Crime Library: Criminal Minds and Methods

The Good Shepherd: CIA Secrets or Hollywood Sizzle?

The Godfather
& the CIA

"After Forrest Gump, I was getting all sorts of ideas thrown at me," Roth said. "People were asking: 'What do you want to do?' I'd always had this idea of doing a Godfather-type movie about a family only set inside the CIA."

Harlot's Ghost
Harlot's Ghost

Roth spoke with Godfather director, Francis Ford Coppola, and they discussed adapting Norman Mailer's fictional book about the CIA, Harlot's Ghost, but decided against it. Instead, Roth wrote an original script and during his research, he became interested in Angleton. Roth soon began picturing him as his Michael Corleone character. "I get nervous when I mention the Godfather because critics immediately begin comparing The Good Shepherd to it and it has to live up to those same standards or you're in trouble," Roth said. "But I am referring to the Godfather in the sense of this being a family story of focusing on one individual and telling a larger story through his eyes and experiences. The character arch between Edward Wilson and Michael Corleone has certain similarities. You start with a somewhat innocent guy who is as smart or smarter than anyone else involved with him and then you see him progress until he is better than anyone else at what he does and you then see what getting there has done to his personality."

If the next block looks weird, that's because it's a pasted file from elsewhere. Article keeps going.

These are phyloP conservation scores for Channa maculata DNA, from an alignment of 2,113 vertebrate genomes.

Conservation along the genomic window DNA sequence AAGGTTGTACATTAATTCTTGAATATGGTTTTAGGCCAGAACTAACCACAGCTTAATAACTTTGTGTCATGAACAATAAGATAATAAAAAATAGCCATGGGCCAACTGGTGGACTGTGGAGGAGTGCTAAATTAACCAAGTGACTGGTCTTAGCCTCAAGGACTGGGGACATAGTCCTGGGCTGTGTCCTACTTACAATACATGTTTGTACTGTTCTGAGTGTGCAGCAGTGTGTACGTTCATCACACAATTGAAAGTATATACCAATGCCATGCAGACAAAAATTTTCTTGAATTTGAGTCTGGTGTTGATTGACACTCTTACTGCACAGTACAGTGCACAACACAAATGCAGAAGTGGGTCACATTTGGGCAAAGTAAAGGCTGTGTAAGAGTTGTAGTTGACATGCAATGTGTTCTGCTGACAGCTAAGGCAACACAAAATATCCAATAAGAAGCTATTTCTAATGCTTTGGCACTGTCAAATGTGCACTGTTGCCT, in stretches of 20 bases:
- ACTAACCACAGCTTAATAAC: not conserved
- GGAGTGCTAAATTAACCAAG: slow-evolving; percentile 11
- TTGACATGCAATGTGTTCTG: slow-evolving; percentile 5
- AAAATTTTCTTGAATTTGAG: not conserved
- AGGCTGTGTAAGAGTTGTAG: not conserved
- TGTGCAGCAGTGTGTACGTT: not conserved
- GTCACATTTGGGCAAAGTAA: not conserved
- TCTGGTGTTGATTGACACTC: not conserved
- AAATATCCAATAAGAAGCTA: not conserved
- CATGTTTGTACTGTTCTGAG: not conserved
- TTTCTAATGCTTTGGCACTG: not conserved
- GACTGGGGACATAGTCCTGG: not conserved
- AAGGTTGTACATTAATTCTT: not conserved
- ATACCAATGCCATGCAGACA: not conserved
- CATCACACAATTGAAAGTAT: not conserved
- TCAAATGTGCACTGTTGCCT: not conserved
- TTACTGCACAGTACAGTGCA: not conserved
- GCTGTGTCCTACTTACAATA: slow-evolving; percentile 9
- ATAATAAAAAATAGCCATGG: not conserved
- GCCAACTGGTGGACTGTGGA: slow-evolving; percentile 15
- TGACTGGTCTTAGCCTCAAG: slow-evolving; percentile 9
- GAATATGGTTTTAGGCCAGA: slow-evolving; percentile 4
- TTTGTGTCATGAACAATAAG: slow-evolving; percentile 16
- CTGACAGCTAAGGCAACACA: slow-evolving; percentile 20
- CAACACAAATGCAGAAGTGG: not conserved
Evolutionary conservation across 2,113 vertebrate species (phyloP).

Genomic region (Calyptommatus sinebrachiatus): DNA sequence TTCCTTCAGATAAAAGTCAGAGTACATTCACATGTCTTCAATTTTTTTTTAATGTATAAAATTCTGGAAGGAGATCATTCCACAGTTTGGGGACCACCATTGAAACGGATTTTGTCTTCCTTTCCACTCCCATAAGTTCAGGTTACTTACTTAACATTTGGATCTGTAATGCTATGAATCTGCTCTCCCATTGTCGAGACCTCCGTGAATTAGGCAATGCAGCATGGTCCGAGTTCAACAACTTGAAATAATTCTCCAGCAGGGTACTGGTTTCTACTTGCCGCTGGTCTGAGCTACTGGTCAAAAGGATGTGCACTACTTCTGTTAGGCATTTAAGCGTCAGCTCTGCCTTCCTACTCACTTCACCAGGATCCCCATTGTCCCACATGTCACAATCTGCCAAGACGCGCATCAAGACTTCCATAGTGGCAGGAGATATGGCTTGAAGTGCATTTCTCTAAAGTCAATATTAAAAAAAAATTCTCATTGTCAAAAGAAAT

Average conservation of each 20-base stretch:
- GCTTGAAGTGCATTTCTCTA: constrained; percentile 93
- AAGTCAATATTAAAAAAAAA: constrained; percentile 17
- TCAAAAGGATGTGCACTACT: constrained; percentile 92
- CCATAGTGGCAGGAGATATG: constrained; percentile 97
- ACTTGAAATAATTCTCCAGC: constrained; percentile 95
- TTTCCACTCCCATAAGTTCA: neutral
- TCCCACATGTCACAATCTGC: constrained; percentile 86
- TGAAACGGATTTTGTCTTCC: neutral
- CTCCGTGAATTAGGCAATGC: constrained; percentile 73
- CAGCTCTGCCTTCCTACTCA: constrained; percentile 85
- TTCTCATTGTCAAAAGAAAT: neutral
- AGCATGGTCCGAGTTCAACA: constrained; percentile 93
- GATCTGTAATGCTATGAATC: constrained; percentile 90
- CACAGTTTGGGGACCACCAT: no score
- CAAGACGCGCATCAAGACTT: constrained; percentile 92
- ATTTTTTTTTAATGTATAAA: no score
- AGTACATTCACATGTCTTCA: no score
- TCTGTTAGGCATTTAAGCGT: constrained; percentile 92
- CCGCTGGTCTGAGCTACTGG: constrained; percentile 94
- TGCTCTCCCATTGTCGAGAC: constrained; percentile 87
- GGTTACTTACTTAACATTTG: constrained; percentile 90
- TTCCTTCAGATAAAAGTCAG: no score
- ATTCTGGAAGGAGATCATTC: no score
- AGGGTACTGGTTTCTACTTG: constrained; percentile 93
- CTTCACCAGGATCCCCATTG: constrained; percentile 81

Eric Roth
Eric Roth

Although Roth drew heavily on Angleton's life for his portrait of Edward Wilson, he quickly pointed out that The Good Shepherd was not meant to be a biography. Several characters and scenes were invented to add drama. However, Roth said that when he invented a scene, he tried to base it on a historical fact "something the CIA has done in the past."

"The way I do research is different from a biographer," Roth explained. "I think along thematic lines and then I write toward that and shape my characters to fit those themes. Angleton was clearly a huge influence but I didn't feel bound just by Angleton's story."

Let's breakdown the movie's most important scenes to separate Angleton's life from Roth's fiction. (Spoiler warning: if you have not seen the movie and want to be surprised by it, stop reading now.)

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